SINCE HER 1989 debut novel, Jack, written when she was still in her teens, A.M. Homes has gained—or perhaps cultivated—a reputation as an author unafraid to go dark. Examples abound: The End of Alice, about an imprisoned pedophile and his teenaged pen pal; the terrifying In a Country of Mothers, about a shrink who becomes convinced that a patient is actually her long-lost daughter; and the crack-smoking suburbanites of story collection The Safety of Objects.

The darkness in May We Be Forgiven is of a more insidious, less provocative sort. Sure, it opens with a woman getting her head bashed in with a lamp, but that's a mere scene-setter for a frequently harrowing, occasionally hilarious consideration of sex, anxiety, family, and Richard Nixon.

As the novel opens, Harold, a Nixon scholar and college professor, is unhappily married and crushed out on his brother's wife, Jane. When his domineering brother, George, goes nuts and has to be institutionalized, Harold and Jane commence an affair—until George catches them in bed together. Cue lamp head bashing. Jane dies, George goes to rich-person prison, Harold's wife leaves him, and Harold ends up guardian of his niece and nephew, a role he's utterly unfit for.

And that's where the darkness comes in, and where the book really gets started. Harold has no idea how to be a parent—he doesn't even know where the cat food is kept. There's no one around to tell Harold what to do or how to do it, and it's terrifying.

Rather than just create an ordinary set of circumstances and a character who bumbles through them, Homes short-circuits any sense of superiority in readers (readers who might, say, know how to be functioning adults already) by conjuring a world that's uncertain and strange, full of hidden perils and conspiracies and quite possibly not at all worth living, forcing the reader to struggle along with Harold to understand just what it all might mean. Some of it is just weird—a trip to South Africa, the long-lost short stories of Richard Nixon, naked laser tag, a wedding at an old folks' home. (Don DeLillo shows up—Harold thinks he looks homeless—and maybe John Cheever, too.) This is not to suggest there's no plot, or that the story isn't compelling—I couldn't put it down—simply that Homes effectively invites her readers to share Harold's confusion about what life is really all about.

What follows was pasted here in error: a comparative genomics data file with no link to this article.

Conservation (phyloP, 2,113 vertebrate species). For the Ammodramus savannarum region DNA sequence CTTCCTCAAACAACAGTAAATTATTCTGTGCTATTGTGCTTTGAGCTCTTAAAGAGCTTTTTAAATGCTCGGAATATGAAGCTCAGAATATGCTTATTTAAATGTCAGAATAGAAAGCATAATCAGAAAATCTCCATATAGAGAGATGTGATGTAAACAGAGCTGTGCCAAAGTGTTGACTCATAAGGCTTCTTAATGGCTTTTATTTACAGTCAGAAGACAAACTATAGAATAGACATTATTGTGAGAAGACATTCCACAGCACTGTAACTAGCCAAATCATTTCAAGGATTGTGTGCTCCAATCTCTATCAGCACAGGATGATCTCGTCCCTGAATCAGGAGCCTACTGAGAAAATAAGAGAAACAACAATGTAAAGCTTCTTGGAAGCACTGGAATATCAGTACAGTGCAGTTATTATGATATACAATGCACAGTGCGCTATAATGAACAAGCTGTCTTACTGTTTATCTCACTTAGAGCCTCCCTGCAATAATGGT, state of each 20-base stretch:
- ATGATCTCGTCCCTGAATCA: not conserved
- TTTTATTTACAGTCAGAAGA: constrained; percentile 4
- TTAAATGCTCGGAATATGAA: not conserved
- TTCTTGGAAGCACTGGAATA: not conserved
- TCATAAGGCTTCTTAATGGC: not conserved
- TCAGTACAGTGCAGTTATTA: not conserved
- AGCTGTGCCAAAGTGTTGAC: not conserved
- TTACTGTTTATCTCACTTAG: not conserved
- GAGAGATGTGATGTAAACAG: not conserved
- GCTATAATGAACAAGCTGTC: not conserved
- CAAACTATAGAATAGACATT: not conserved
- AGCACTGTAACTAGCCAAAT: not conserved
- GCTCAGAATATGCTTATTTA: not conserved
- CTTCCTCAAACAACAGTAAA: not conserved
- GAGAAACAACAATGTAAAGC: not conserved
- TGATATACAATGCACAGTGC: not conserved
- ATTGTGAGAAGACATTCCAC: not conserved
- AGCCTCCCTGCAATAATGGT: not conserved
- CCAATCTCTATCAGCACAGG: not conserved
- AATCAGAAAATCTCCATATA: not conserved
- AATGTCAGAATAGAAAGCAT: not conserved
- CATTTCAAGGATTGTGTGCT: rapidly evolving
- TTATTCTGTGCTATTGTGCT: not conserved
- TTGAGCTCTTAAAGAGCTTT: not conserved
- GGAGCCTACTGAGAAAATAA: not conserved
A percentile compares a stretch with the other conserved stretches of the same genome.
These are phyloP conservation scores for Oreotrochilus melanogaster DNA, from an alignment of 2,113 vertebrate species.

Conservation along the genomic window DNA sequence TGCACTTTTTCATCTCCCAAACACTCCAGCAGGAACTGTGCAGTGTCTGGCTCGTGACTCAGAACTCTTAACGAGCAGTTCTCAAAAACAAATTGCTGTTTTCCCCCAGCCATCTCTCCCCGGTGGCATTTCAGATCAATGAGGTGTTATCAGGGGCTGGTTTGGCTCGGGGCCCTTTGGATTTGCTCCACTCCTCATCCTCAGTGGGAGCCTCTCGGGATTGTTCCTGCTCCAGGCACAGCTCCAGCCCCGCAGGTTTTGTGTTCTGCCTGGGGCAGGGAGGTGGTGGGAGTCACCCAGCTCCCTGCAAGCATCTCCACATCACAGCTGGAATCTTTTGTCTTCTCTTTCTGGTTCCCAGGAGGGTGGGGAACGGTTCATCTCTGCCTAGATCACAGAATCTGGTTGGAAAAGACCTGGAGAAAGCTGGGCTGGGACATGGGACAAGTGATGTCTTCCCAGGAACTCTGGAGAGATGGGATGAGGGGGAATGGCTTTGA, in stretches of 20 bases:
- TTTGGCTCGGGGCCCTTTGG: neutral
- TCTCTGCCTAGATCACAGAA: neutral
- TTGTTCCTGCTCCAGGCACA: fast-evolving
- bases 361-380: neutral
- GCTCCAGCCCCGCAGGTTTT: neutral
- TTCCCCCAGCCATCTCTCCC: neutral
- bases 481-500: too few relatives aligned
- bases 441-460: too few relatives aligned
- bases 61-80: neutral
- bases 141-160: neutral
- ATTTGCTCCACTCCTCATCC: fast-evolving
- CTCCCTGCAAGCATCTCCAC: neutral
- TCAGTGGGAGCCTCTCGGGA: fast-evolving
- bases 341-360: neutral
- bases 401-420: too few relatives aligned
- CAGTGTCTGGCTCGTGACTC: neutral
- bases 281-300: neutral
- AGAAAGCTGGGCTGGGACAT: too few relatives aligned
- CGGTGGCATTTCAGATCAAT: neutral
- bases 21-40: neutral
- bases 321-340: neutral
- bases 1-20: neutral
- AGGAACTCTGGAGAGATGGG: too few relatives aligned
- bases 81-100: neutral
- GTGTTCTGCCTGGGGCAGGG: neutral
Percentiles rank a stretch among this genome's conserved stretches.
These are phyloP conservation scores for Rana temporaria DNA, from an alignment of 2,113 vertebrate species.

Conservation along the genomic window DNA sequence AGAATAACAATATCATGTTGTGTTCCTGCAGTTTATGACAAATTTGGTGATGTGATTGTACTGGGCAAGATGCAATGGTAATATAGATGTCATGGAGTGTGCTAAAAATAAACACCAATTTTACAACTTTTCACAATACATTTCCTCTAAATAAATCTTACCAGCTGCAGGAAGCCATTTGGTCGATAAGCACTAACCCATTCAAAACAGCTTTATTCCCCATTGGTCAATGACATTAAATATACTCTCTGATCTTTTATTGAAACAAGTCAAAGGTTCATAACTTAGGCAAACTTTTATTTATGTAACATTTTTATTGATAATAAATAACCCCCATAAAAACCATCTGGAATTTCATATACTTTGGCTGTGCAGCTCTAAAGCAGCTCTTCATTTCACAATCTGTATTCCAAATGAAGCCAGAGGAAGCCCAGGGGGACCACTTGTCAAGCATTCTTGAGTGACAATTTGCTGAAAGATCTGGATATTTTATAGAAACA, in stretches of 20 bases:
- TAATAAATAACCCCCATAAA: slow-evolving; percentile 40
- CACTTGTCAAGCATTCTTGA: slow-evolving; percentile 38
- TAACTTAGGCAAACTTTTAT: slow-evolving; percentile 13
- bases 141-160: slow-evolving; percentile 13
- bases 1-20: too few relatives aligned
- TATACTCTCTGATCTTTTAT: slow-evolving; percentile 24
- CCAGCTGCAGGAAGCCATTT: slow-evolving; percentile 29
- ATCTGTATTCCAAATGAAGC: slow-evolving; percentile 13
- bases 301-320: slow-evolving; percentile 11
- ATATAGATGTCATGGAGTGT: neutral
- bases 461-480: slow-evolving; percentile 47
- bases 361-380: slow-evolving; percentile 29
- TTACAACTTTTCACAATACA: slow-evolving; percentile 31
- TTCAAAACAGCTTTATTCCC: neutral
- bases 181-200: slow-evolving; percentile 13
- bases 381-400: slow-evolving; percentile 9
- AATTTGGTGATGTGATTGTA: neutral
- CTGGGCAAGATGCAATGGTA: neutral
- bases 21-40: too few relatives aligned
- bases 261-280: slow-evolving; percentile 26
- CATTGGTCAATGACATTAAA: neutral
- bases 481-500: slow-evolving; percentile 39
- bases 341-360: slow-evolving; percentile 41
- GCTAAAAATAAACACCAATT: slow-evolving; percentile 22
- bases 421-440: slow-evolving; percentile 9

Beyond all the weird shit that happens, Harold's character arc isn't particularly surprising. May We Be Forgiven is explicitly a novel of mid-life crisis: "Looking at myself, my half-spent life," thinks Harold, "I find it unbearable that this is where I have ended up. Is my life over? Did it ever begin?" If you thought Homes' last book was "too sentimental," as some readers did, you might want to skip the new one—go reread that story from The Safety of Objects where a boy fucks a Barbie doll. May We Be Forgiven, for all its pitch-perfect evocation of anxiety and the social disorientation of the digital age, is kind of a sweet book. "I've never made Jell-O before. It's magical," says Harold happily, toward the end of the book, and it feels like a victory: a victory over mean brothers and distant parents, wives who don't love you, and the terrifying lightning bolts of fate that can take away everything you hold dear in an instant. See? Still a little dark.